Using Google Docs To Track Your Watchlist Stocks

Google Docs has made it very easy to track your portfolio and stocks online. They provide a simple way to retrieve the latest stock price, P/E ratio, Market cap and other attributes.

You need a Google account to use this. Visit [] and create a new spreadsheet.

Lets look at one simple example
To insert the current price of Google stock:

=GoogleFinance("GOOG", "price")

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About Adib Motiwala

Portfolio Manager at Motiwala Capital LLC
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3 Responses to Using Google Docs To Track Your Watchlist Stocks

  1. Greg says:

    Thanks so much for portolio and watchlist spreadsheet. It’s very useful and easy to use. I’m getting a different perspective on my portolio and I’m sure that any somewhat knowledgeable investor would take one look at my portfolio and identify me as a value investor, based on you look-through metrics! That’s good, because that’s how I identify myself, and more importantly I’m acting like a value investor (albeit a mechanical one, via the Magic Formula)

    I’m not sure how to include other financial data so that we can add look-through on other aspects such as (as you mentioned) cash flow, free cash flow, or debt-t0-equity.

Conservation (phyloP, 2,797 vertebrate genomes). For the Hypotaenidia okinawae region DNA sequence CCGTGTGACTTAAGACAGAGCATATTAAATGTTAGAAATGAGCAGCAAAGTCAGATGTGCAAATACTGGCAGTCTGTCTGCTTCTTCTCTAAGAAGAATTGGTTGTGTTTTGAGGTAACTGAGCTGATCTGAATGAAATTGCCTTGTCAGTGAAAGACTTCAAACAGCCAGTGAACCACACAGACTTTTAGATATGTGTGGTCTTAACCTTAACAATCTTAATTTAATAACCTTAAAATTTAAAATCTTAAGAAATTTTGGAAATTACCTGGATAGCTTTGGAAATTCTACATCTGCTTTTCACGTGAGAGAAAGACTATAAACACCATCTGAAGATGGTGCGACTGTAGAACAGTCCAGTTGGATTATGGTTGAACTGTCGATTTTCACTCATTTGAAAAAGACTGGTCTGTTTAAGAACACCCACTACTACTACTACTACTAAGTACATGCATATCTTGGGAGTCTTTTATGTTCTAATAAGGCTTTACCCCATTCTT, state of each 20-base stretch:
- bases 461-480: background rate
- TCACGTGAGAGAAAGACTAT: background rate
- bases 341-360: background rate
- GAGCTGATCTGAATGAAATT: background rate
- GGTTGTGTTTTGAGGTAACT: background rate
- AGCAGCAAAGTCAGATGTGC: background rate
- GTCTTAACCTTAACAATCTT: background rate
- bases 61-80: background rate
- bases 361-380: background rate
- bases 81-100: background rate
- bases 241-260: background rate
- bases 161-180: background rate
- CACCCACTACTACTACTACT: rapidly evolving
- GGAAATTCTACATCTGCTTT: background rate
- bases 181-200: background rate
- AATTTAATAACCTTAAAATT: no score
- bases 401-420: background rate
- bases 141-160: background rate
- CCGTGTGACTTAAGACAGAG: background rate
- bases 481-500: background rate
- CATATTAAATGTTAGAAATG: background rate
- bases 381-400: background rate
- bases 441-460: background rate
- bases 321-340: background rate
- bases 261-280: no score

I hope you’d be willing to include those measures in the future.

    Great spreadsheet. Thanks so much!

  2. adibmoti says:

    Hi Greg,

    Thank you for the kind words.

    I too search for stocks by using the Magic Formula screener. I think its a great way to look for ideas.

    For the other financial data, one has to do some extra work. Since Google Finance currently does not return those metrics automatically. One way to do it could be to create a seperate sheet with multiple columns that hosts data such as cash flow from operations, FCF, LT debt, shareholder equity. Then, in the Portfolio sheet, you could insert columns that would compute P/FCF, P/CF, Debt / Equity. This would be done for each row. Next thing would be to multiple the weight column by each of those measures ( similar to what I have done for market cap). The reason for this is obvious, the weights of each stock in the portfolio is different.

    Finally, to arrive at the metric at the portfolio level, sum all the rows for the column.

    I think the sheet will become quite complex with the addition of so many columns. Maybe it may make sense to split the portfolio sheet into 3 sheets. One that tracks the portfolio performance, one that has all the portfolio and stock metrics, and one that contains the data to be used for calculations for the metric sheet.

    See if you can try to do this for one metric and let me know how it goes.

    Good luck.

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